The end game is in motion.
I mean, you could say it’s BEEN in motion for 8 seasons, but now we have a countdown that is arguably even more daunting than the Slap Bet Countdown: The Mother Countdown.
Let me explain.
It all started when Ted began arguing with future versions of himself and Barney about whether or not he should attend Robots Versus Wrestlers. (According to Barney, thinking about decisions from the Twenty Years From Now perspective helps guarantee a good decision.) Twenty Years From Now Ted and Twenty Years From Now Barney were totally in favor of Ted’s robot adventure because, simply put, you can’t lose by going to Robots Versus Wrestlers. (Always listen to the guys in the shiny, futuristic suits.) Twenty Hours From Now Ted, however, thought going to the event was a terrible idea because Current Ted (or just Ted) would drink too much and have a awful hangover with which to contend.
What to do, what to do…
Hold the phone! Twenty Minutes From Now Barney had a special bulletin: Coat Check Girl at 3 o’clock! Yes, Jayma Mays — you know, from season 1.
You could practically see Ted’s relationship-loving brain salivating. AFTER ALL THIS TIME!? IT’S FATE! MUST DATE. MUST DATE. BLEEP-BLOOP.
But just when he was about to approach her, Future Coat Check Girl pulled him aside with a warning: This wasn’t going to end well. She explained that if Ted approached her, there were two possible outcomes. 1) She would either becoming a crazy, obsessed girlfriend nightmare (Think Jeanette but with baking) or 2) She would grow tired of him. After all, that’s how all of his relationships eventually ended, she zinged.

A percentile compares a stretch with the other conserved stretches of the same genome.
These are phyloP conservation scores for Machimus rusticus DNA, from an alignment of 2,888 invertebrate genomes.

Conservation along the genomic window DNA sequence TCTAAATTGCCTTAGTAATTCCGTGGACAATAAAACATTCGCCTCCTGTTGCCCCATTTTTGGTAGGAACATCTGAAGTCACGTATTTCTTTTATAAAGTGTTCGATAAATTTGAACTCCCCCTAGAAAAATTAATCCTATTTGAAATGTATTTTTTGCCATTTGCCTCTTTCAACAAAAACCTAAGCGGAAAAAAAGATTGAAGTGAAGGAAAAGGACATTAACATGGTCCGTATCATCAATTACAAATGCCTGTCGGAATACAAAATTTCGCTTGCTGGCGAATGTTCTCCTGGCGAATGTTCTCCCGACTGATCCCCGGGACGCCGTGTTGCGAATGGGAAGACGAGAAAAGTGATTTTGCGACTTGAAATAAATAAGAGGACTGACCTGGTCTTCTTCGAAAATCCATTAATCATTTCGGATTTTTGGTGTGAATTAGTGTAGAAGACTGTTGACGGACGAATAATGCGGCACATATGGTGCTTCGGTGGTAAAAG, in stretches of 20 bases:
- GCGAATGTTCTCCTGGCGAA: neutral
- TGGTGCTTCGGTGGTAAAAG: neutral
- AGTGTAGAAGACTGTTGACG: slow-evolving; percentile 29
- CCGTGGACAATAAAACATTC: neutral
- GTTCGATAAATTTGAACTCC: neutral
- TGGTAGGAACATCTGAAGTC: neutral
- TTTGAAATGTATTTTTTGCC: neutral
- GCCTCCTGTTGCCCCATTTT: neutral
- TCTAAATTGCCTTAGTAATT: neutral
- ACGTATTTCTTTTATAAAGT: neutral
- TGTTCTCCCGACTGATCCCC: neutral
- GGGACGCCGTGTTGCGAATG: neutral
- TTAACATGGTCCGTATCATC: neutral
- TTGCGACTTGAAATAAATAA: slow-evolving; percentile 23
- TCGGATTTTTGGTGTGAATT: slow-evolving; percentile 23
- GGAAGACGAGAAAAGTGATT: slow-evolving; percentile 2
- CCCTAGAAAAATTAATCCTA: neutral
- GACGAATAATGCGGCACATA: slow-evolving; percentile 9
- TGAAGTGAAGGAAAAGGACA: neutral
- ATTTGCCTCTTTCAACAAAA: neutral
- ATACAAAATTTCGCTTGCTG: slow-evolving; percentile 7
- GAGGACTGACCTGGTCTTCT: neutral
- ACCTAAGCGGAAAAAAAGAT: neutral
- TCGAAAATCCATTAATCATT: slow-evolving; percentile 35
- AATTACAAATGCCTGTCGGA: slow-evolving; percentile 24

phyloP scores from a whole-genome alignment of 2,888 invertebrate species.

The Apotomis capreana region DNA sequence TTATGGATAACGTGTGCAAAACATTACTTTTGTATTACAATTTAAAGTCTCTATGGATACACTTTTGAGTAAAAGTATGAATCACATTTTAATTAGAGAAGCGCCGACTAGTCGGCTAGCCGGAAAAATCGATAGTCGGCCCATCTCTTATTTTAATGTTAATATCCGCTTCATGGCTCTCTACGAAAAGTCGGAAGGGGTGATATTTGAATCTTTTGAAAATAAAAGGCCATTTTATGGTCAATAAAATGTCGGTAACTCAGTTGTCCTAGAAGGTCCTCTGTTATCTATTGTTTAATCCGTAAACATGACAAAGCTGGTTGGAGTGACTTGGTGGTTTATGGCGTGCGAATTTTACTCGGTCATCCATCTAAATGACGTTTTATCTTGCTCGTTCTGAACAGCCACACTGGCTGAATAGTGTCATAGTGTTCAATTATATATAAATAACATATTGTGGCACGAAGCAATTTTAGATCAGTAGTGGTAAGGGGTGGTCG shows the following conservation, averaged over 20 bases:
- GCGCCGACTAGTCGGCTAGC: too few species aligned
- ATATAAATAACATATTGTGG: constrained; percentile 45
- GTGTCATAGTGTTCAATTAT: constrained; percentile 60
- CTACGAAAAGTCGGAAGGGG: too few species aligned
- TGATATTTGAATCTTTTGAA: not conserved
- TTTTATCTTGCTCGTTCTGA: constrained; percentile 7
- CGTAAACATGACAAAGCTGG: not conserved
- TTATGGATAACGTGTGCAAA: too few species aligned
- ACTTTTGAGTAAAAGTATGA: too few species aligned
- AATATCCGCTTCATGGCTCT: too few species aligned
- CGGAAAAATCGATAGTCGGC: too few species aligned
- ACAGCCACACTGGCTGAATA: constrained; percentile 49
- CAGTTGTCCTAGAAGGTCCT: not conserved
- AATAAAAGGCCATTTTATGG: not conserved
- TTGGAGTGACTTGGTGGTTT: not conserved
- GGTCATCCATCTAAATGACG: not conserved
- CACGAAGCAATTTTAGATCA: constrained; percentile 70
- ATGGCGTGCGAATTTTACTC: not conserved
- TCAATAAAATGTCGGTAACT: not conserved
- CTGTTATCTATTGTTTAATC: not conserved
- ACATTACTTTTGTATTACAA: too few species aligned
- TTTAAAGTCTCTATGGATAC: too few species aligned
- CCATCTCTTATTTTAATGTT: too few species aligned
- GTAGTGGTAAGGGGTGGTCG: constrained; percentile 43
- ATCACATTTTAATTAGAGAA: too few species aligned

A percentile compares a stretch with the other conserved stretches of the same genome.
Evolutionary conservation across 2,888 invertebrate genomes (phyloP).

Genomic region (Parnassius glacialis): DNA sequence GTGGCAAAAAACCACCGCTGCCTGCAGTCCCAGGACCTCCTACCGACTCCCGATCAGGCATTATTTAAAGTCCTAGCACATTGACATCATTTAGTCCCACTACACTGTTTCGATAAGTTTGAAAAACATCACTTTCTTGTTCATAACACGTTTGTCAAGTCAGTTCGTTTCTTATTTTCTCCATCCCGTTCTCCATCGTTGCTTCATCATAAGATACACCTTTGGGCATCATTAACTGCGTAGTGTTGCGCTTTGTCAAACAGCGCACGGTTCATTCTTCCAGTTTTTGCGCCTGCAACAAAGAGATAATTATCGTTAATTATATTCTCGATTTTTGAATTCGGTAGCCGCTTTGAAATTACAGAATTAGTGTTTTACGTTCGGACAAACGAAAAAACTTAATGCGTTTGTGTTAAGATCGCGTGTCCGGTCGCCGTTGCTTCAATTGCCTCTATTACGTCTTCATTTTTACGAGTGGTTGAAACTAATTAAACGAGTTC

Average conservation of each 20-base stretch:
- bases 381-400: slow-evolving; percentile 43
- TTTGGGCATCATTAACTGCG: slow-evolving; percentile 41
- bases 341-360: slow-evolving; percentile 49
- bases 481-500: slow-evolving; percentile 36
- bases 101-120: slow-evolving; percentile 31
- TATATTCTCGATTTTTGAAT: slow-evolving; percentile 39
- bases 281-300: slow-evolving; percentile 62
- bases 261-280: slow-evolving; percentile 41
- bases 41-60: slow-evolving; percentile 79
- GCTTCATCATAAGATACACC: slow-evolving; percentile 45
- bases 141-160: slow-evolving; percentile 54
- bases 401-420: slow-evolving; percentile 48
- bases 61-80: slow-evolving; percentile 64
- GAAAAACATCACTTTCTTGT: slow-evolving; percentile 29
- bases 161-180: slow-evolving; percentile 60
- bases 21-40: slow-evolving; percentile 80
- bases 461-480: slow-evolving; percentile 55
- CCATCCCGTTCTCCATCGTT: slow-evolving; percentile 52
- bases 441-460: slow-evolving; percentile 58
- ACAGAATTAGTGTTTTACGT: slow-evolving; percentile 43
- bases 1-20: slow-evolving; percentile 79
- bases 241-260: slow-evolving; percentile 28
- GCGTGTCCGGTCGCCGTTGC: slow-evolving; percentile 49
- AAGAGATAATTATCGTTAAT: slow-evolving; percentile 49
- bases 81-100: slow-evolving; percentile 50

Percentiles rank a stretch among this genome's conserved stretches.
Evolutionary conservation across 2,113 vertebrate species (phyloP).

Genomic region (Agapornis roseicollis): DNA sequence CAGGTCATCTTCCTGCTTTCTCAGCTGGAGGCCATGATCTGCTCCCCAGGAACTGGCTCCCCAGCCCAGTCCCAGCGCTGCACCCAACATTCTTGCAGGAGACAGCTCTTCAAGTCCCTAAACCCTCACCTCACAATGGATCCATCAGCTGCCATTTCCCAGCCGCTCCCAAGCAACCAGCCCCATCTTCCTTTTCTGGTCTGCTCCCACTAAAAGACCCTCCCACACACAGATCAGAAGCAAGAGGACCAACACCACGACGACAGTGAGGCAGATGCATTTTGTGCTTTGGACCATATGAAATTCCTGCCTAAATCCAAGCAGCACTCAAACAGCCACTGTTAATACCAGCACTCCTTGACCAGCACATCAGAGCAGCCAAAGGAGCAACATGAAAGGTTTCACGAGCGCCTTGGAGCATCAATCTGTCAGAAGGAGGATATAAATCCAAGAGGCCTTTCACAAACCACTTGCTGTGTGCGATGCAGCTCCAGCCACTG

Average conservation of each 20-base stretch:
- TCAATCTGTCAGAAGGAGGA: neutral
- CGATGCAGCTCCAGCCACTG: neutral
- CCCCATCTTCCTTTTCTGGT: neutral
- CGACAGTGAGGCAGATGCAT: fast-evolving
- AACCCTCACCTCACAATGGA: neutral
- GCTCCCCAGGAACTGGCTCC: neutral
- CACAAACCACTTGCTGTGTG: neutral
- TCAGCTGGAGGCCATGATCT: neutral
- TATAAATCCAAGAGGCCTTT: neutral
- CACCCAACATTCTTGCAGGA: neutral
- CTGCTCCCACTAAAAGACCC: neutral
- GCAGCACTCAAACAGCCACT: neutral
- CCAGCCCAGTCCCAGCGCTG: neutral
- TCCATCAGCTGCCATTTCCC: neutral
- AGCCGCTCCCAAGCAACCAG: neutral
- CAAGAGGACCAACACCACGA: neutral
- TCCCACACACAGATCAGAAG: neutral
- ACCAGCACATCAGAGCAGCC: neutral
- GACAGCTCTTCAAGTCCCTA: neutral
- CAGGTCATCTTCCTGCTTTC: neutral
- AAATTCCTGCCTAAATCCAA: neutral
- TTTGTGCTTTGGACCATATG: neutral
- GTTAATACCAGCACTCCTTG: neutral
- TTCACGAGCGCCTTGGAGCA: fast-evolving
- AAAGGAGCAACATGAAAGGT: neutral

Honest as her words were, no one should ever hear that kind of criticism without a drink in their hand/in a public place with nowhere to hide. So I felt deeply for Ted, and the look on his face crushed me. Because Ted’s our friend. And, admit it, we’ve all also had our own Ted moment.
Had it not been for the storyline involving a feuding Marshall and Robin, I would have called this episode a Grade A soul-crusher. Luckily, these two — and an amazing end-of-episode musical number — provided some much needed levity.
So what was the nature of this feud? It all stemmed from the fact that Robin had a drink named after her at MacLaren’s, but it wasn’t just any drink — it was a beauty Marshall called the Minnesota Tidal Wave. Angry that his drink was essentially stolen from him, Marshall tried to challenge Robin to a dance-off, but Lily stopped him because of his dancer’s hip. So instead, he and Robin launched into this mini prank war — he wrote her number on the men’s bathroom and she tricked him into getting caught in the women’s bathroom like some gross peeping Tom. After the latter resulted in Marshall getting unflattering recognition (the act of peeping on women in the bathroom = pulling a Marshall Eriksen) Lily finally allowed the dance-off to take place. And it was pretty epic. Quote of the night: I’m Sparkles, Bitch.
So that brings us back to poor, truth-bombed Ted, who after deciding to head home instead of heading to Robots Versus Wrestlers, gets another hard truth: He’s all alone. Literally.